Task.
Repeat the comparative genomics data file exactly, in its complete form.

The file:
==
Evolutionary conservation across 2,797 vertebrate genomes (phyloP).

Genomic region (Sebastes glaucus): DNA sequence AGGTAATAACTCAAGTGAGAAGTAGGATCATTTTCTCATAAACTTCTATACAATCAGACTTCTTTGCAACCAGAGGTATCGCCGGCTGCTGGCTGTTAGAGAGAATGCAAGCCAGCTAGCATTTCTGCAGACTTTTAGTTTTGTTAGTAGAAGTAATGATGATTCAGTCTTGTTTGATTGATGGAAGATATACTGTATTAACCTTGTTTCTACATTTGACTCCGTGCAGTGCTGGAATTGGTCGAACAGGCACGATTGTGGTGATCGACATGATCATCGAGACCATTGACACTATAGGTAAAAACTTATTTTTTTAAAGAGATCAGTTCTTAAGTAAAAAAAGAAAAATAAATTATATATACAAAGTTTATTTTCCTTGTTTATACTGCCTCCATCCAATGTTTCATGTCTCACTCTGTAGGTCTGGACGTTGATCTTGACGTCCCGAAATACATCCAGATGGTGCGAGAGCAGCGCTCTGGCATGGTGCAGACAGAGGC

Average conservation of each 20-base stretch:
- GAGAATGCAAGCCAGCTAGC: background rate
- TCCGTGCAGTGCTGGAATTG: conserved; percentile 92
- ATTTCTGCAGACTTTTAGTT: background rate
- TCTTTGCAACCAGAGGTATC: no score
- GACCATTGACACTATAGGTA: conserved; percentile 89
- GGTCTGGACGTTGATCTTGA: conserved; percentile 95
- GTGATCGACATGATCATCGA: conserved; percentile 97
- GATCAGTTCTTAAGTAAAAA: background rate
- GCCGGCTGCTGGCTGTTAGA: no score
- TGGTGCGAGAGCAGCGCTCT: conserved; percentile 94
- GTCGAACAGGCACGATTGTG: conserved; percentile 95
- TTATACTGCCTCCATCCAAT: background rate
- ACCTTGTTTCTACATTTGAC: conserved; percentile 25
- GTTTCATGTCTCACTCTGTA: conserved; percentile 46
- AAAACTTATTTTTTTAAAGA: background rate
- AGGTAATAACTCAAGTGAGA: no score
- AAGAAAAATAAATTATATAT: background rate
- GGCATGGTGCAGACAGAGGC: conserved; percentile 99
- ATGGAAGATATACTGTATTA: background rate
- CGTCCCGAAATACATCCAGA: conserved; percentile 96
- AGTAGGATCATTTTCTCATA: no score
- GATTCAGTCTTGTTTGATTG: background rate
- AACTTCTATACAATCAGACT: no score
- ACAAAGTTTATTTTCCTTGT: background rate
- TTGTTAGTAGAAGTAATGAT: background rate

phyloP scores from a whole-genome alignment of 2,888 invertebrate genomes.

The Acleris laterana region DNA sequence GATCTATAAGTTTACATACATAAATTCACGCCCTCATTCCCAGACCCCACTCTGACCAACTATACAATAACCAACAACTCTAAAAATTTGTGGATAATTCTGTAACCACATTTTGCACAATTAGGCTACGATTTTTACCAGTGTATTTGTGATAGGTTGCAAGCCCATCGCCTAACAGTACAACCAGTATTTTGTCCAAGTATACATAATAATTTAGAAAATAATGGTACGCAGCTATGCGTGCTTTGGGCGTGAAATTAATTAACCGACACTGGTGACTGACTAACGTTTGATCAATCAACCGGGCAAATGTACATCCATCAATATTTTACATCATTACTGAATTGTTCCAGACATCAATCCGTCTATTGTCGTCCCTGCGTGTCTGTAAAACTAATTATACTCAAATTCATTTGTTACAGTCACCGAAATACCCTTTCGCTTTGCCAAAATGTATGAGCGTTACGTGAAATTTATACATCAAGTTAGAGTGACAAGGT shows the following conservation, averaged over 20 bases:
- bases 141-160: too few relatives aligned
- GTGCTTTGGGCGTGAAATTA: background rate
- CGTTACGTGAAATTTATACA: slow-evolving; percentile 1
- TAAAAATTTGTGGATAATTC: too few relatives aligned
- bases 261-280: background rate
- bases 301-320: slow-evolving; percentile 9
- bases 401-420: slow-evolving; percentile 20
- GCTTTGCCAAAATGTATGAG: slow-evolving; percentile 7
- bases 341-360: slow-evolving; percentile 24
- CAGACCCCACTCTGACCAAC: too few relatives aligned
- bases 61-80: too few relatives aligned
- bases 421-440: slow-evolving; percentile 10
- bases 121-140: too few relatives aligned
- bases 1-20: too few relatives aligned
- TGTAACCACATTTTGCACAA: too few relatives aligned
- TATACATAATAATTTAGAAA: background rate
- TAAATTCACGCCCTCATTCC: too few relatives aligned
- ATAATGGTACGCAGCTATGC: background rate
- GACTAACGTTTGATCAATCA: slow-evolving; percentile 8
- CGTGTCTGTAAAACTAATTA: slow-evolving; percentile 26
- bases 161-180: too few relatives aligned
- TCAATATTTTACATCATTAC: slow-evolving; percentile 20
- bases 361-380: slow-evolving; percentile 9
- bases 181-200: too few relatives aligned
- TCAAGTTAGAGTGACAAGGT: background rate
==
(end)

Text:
Evolutionary conservation across 2,797 vertebrate genomes (phyloP).

Genomic region (Sebastes glaucus): DNA sequence AGGTAATAACTCAAGTGAGAAGTAGGATCATTTTCTCATAAACTTCTATACAATCAGACTTCTTTGCAACCAGAGGTATCGCCGGCTGCTGGCTGTTAGAGAGAATGCAAGCCAGCTAGCATTTCTGCAGACTTTTAGTTTTGTTAGTAGAAGTAATGATGATTCAGTCTTGTTTGATTGATGGAAGATATACTGTATTAACCTTGTTTCTACATTTGACTCCGTGCAGTGCTGGAATTGGTCGAACAGGCACGATTGTGGTGATCGACATGATCATCGAGACCATTGACACTATAGGTAAAAACTTATTTTTTTAAAGAGATCAGTTCTTAAGTAAAAAAAGAAAAATAAATTATATATACAAAGTTTATTTTCCTTGTTTATACTGCCTCCATCCAATGTTTCATGTCTCACTCTGTAGGTCTGGACGTTGATCTTGACGTCCCGAAATACATCCAGATGGTGCGAGAGCAGCGCTCTGGCATGGTGCAGACAGAGGC

Average conservation of each 20-base stretch:
- GAGAATGCAAGCCAGCTAGC: background rate
- TCCGTGCAGTGCTGGAATTG: conserved; percentile 92
- ATTTCTGCAGACTTTTAGTT: background rate
- TCTTTGCAACCAGAGGTATC: no score
- GACCATTGACACTATAGGTA: conserved; percentile 89
- GGTCTGGACGTTGATCTTGA: conserved; percentile 95
- GTGATCGACATGATCATCGA: conserved; percentile 97
- GATCAGTTCTTAAGTAAAAA: background rate
- GCCGGCTGCTGGCTGTTAGA: no score
- TGGTGCGAGAGCAGCGCTCT: conserved; percentile 94
- GTCGAACAGGCACGATTGTG: conserved; percentile 95
- TTATACTGCCTCCATCCAAT: background rate
- ACCTTGTTTCTACATTTGAC: conserved; percentile 25
- GTTTCATGTCTCACTCTGTA: conserved; percentile 46
- AAAACTTATTTTTTTAAAGA: background rate
- AGGTAATAACTCAAGTGAGA: no score
- AAGAAAAATAAATTATATAT: background rate
- GGCATGGTGCAGACAGAGGC: conserved; percentile 99
- ATGGAAGATATACTGTATTA: background rate
- CGTCCCGAAATACATCCAGA: conserved; percentile 96
- AGTAGGATCATTTTCTCATA: no score
- GATTCAGTCTTGTTTGATTG: background rate
- AACTTCTATACAATCAGACT: no score
- ACAAAGTTTATTTTCCTTGT: background rate
- TTGTTAGTAGAAGTAATGAT: background rate

phyloP scores from a whole-genome alignment of 2,888 invertebrate genomes.

The Acleris laterana region DNA sequence GATCTATAAGTTTACATACATAAATTCACGCCCTCATTCCCAGACCCCACTCTGACCAACTATACAATAACCAACAACTCTAAAAATTTGTGGATAATTCTGTAACCACATTTTGCACAATTAGGCTACGATTTTTACCAGTGTATTTGTGATAGGTTGCAAGCCCATCGCCTAACAGTACAACCAGTATTTTGTCCAAGTATACATAATAATTTAGAAAATAATGGTACGCAGCTATGCGTGCTTTGGGCGTGAAATTAATTAACCGACACTGGTGACTGACTAACGTTTGATCAATCAACCGGGCAAATGTACATCCATCAATATTTTACATCATTACTGAATTGTTCCAGACATCAATCCGTCTATTGTCGTCCCTGCGTGTCTGTAAAACTAATTATACTCAAATTCATTTGTTACAGTCACCGAAATACCCTTTCGCTTTGCCAAAATGTATGAGCGTTACGTGAAATTTATACATCAAGTTAGAGTGACAAGGT shows the following conservation, averaged over 20 bases:
- bases 141-160: too few relatives aligned
- GTGCTTTGGGCGTGAAATTA: background rate
- CGTTACGTGAAATTTATACA: slow-evolving; percentile 1
- TAAAAATTTGTGGATAATTC: too few relatives aligned
- bases 261-280: background rate
- bases 301-320: slow-evolving; percentile 9
- bases 401-420: slow-evolving; percentile 20
- GCTTTGCCAAAATGTATGAG: slow-evolving; percentile 7
- bases 341-360: slow-evolving; percentile 24
- CAGACCCCACTCTGACCAAC: too few relatives aligned
- bases 61-80: too few relatives aligned
- bases 421-440: slow-evolving; percentile 10
- bases 121-140: too few relatives aligned
- bases 1-20: too few relatives aligned
- TGTAACCACATTTTGCACAA: too few relatives aligned
- TATACATAATAATTTAGAAA: background rate
- TAAATTCACGCCCTCATTCC: too few relatives aligned
- ATAATGGTACGCAGCTATGC: background rate
- GACTAACGTTTGATCAATCA: slow-evolving; percentile 8
- CGTGTCTGTAAAACTAATTA: slow-evolving; percentile 26
- bases 161-180: too few relatives aligned
- TCAATATTTTACATCATTAC: slow-evolving; percentile 20
- bases 361-380: slow-evolving; percentile 9
- bases 181-200: too few relatives aligned
- TCAAGTTAGAGTGACAAGGT: background rate